DocSyncer has finally opened their doors to the public. From now until midnight of Christmas Day, the user that refers the most number of new members will win an 8GB iPhone! If you would like to see me win that 8GB iPhone, just click this link and sign up for DocSyncer.
What's DocSyncer?Ever had the situation where you can't find the document you want? With DocSyncer, you can simply sync them all into your DocSyncer account and you'll be able to access all of them from one common location. When you install DocSyncer on your computer, it'll scan your computer for documents and upload them to your DocSyncer and Google Docs accounts. If you edit any of them, DocSyncer will detect this and sync the new versions into both your accounts, while retaining the old ones.
Using DocSyncerThere are a couple of things to do when you first log in to DocSyncer. The very first thing you should do is grant DocSyncer access to your Google Docs account. This is simple to do and should be the first thing you see after logging in for the first time.
Next, you'll be prompted to change your password. For security reasons, sticking to the password that they generated for you is not a good idea. So go ahead and switch it to a decent password.
Finally, you'll be asked to download and install DocSyncer. This is required for syncing your documents to your DocSyncer account and can be installed on as many computers as you want. It currently runs on Windows 2000/XP/Vista, with a Mac OS X version in the works.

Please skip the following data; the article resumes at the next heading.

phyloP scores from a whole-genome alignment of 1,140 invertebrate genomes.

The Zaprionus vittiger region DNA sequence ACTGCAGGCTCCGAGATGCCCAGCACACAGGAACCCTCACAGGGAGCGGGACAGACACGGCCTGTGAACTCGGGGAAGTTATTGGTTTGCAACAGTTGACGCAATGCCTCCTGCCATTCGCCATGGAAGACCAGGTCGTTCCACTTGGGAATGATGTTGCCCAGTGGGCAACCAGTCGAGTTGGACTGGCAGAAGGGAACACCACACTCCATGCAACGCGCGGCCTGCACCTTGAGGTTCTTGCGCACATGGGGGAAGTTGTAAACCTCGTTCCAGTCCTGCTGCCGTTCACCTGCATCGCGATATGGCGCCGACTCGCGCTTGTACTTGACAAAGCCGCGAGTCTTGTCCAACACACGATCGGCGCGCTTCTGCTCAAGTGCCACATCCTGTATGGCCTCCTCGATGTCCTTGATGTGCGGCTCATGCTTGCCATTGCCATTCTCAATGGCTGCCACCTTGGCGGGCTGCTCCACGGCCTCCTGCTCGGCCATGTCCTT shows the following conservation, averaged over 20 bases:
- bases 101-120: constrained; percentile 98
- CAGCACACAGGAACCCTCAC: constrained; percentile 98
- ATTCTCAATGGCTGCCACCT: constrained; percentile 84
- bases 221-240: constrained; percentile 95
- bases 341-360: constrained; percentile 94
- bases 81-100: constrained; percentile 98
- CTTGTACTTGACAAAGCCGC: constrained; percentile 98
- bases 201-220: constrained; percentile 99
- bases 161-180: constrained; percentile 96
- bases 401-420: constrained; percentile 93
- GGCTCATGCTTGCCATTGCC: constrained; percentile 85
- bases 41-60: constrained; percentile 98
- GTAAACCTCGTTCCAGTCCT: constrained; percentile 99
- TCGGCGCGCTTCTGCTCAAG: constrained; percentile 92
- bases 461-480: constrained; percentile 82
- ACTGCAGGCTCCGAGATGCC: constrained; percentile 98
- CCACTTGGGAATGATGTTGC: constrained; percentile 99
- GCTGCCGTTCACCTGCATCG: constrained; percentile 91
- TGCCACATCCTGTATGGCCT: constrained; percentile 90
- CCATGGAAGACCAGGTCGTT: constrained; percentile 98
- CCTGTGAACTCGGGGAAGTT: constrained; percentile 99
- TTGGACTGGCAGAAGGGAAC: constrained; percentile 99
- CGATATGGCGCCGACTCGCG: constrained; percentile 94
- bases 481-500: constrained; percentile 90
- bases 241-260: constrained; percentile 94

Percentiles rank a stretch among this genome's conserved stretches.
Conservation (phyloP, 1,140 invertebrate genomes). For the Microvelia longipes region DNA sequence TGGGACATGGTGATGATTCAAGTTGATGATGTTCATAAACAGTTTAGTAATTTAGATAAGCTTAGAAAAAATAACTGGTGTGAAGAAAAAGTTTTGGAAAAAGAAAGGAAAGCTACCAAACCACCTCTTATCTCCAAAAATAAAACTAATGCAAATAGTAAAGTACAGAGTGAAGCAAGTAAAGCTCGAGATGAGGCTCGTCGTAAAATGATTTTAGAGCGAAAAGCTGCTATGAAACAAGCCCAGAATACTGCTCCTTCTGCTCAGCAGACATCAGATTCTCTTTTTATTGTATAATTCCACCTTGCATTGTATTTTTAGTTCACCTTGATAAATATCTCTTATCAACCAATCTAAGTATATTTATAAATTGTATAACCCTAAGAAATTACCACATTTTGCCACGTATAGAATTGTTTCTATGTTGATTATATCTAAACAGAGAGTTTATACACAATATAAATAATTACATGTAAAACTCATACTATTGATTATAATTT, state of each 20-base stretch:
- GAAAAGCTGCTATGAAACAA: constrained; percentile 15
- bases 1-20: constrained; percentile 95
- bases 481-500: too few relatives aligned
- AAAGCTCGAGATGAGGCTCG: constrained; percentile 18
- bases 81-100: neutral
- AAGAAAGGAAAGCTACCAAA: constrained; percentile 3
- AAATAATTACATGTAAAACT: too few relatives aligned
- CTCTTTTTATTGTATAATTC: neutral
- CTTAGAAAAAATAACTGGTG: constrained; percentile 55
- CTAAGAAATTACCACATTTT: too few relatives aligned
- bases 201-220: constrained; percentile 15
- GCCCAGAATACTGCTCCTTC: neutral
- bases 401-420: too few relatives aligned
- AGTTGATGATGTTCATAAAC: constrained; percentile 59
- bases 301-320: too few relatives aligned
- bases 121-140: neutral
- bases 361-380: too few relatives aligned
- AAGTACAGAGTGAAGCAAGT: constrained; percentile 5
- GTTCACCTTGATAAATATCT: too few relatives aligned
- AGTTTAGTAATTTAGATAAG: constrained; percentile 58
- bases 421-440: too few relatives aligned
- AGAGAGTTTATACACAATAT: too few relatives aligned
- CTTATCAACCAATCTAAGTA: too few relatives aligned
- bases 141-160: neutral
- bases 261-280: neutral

However, one other thing I would recommend is to go into your settings and changing "Always use SSL to view documents" to Yes. For some reason, this was set to No by default.
Me and DocSyncerAfter installing DocSyncer on my computer, I created a test text document and waited for the magic to happen. Fortunately for me, it wasn't long before it appeared in my DocSyncer account. However, unlike DocSyncer, syncing to Google Docs is not immediate and took quite a while to occur (about 15 - 20 minutes). This is a known issue and the DocSyncer Team hopes to make Google Docs syncing immediate. (I know the screenshot says otherwise, but that's beacuse I took it after it synced to show you the full range of right-click options.)
While waiting for DocSyncer to update the files in my Google Docs, I edited the text document and wondered what would happen. About a minute later, the new version appeared in my DocSyncer account, with the older version available for download! Although I had expected this, it's pretty cool to see it in action.
With nothing showing up in my Google Docs, I tried renaming the test document. I thought to myself, "surely, DocSyncer wouldn't know what to do now". Sadly, my devious plans to trip up DocSyncer weren't going as planned. DocSyncer handled it easily as you can see below.
By now the files had appeared in my Google Docs account. Each new revision was uploaded as a separate file and the uploaded files weren't organized into their respective folders. Both are known issues that they're currently working on. However, be aware that if you edit a file in Google Docs, DocSyncer won't know about it unless you save it to your computer and launch DocSyncer for syncing.
I didn't mention this at the beginning but the very first time I ran DocSyncer, I was wondering why my other documents weren't being synced. As it turns out, syncing is currently limited to the My Documents and Desktop folder. At the moment you can only turn off/on syncing for these folders, although they'll be expanding this to include all folders.
Despite the minor setbacks I've experienced in DocSyncer, using it was mostly a pleasant experience. Even though it's in beta right now, there are no major show-stoppers, thus making it suitable for daily usage. As it continues to evolve, I'd expect it to improve even further in the future.